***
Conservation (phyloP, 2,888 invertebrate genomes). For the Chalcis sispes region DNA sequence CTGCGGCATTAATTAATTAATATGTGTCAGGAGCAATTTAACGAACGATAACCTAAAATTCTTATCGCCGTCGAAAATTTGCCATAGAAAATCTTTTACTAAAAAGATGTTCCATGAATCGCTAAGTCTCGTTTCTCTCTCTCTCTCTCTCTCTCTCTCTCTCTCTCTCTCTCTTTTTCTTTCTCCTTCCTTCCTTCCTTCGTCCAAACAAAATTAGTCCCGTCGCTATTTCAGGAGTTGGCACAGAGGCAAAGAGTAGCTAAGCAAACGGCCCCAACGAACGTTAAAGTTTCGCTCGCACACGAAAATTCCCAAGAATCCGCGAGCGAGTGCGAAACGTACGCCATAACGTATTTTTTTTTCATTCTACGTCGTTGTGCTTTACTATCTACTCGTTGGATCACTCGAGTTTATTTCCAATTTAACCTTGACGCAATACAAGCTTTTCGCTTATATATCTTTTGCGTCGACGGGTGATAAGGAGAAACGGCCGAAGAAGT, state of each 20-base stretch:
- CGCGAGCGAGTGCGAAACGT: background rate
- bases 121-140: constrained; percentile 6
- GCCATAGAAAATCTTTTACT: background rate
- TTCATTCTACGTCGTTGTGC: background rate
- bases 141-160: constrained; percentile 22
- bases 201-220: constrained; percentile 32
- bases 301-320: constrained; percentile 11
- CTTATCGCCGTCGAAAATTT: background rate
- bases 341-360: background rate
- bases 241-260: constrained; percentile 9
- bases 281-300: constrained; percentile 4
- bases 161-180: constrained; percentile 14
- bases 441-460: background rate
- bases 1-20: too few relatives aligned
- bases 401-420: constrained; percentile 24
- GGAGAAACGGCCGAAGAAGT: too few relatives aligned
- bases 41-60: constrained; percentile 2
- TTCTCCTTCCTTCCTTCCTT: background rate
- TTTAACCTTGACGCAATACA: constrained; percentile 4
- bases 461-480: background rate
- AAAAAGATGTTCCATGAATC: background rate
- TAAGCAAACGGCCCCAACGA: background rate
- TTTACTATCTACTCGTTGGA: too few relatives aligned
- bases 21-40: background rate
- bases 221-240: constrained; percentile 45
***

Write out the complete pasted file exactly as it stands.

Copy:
Conservation (phyloP, 2,888 invertebrate genomes). For the Chalcis sispes region DNA sequence CTGCGGCATTAATTAATTAATATGTGTCAGGAGCAATTTAACGAACGATAACCTAAAATTCTTATCGCCGTCGAAAATTTGCCATAGAAAATCTTTTACTAAAAAGATGTTCCATGAATCGCTAAGTCTCGTTTCTCTCTCTCTCTCTCTCTCTCTCTCTCTCTCTCTCTCTCTTTTTCTTTCTCCTTCCTTCCTTCCTTCGTCCAAACAAAATTAGTCCCGTCGCTATTTCAGGAGTTGGCACAGAGGCAAAGAGTAGCTAAGCAAACGGCCCCAACGAACGTTAAAGTTTCGCTCGCACACGAAAATTCCCAAGAATCCGCGAGCGAGTGCGAAACGTACGCCATAACGTATTTTTTTTTCATTCTACGTCGTTGTGCTTTACTATCTACTCGTTGGATCACTCGAGTTTATTTCCAATTTAACCTTGACGCAATACAAGCTTTTCGCTTATATATCTTTTGCGTCGACGGGTGATAAGGAGAAACGGCCGAAGAAGT, state of each 20-base stretch:
- CGCGAGCGAGTGCGAAACGT: background rate
- bases 121-140: constrained; percentile 6
- GCCATAGAAAATCTTTTACT: background rate
- TTCATTCTACGTCGTTGTGC: background rate
- bases 141-160: constrained; percentile 22
- bases 201-220: constrained; percentile 32
- bases 301-320: constrained; percentile 11
- CTTATCGCCGTCGAAAATTT: background rate
- bases 341-360: background rate
- bases 241-260: constrained; percentile 9
- bases 281-300: constrained; percentile 4
- bases 161-180: constrained; percentile 14
- bases 441-460: background rate
- bases 1-20: too few relatives aligned
- bases 401-420: constrained; percentile 24
- GGAGAAACGGCCGAAGAAGT: too few relatives aligned
- bases 41-60: constrained; percentile 2
- TTCTCCTTCCTTCCTTCCTT: background rate
- TTTAACCTTGACGCAATACA: constrained; percentile 4
- bases 461-480: background rate
- AAAAAGATGTTCCATGAATC: background rate
- TAAGCAAACGGCCCCAACGA: background rate
- TTTACTATCTACTCGTTGGA: too few relatives aligned
- bases 21-40: background rate
- bases 221-240: constrained; percentile 45